(RxWiki News) Ovarian cancer can live within a woman's body for some time before showing itself. And sometimes its presence is never really felt. That's why diagnosing the disease is so tricky. Now, researchers have zeroed in on a way to detect ovarian cancer that has returned.
Researchers have identified a DNA biomarker that appears in recurrent ovarian cancer. The marker can be detected with a blood test.
"If you've had cancer, get follow-up care from an oncologist."
The research team was led by Peter W. Laird, Ph.D., assistant professor of surgery, biochemistry and molecular biology and University of California Los Angeles Keck School of Medicine.
Blood samples were collected from ovarian cancer patients whose tumors had been surgically removed. They screened 27,578 sites in 41 ovarian tumors.
Researchers identified one marker - IFFO1 promoter methylation (IFFO1-M) - that is frequently modified in ovarian tumors, but is rarely seen in blood of healthy people.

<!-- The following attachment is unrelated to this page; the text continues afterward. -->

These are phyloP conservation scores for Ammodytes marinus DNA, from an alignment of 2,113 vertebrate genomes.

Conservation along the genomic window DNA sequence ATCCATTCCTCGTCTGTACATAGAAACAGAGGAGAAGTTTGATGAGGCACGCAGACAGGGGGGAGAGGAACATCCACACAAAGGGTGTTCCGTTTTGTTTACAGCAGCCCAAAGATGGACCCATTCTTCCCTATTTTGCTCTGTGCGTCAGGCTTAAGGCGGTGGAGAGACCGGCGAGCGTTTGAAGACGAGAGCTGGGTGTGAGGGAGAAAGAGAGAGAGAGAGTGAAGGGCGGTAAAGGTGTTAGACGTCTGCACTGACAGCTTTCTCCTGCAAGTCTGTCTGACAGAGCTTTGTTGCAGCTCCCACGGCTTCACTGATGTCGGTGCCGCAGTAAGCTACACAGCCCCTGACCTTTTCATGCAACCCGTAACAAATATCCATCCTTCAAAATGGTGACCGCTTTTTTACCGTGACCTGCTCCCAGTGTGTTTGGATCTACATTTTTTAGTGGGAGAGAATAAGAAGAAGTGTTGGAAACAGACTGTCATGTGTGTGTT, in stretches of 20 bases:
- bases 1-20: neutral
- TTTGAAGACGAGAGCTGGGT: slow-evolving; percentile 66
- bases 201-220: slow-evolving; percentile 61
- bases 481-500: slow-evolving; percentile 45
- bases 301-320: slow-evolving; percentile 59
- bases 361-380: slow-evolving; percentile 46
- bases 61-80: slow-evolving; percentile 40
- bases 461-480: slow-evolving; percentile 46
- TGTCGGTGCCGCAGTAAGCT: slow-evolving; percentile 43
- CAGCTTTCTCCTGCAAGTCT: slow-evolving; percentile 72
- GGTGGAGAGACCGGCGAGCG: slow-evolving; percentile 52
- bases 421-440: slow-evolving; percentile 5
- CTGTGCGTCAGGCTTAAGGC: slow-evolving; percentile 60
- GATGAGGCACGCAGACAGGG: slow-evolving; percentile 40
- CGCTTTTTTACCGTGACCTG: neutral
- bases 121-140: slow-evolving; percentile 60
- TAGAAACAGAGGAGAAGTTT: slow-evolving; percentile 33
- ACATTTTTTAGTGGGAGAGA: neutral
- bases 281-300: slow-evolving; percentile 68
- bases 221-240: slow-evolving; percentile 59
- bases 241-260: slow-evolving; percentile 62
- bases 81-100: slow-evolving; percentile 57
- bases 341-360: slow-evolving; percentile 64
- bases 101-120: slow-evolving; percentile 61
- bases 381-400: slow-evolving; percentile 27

This marker could be used to monitor the disease following surgery.
The authors concluded, "We anticipate that IFFO1-M and other candidate markers emerging from this marker development pipeline may provide disease detection capabilities that complement existing biomarkers."
This research was published in the journal PLoS One.
The study was funded with grants from Ovarian Cancer Research Fund, National Institutes of Health and National Cancer Institute.
Laird has a financial interest with Epigenomics AG. Laird and co-author, Mihaela Campan, are named as inventors on a pending patent application for the Digital MethyLight technology. Other authors disclosed no potential competing interest.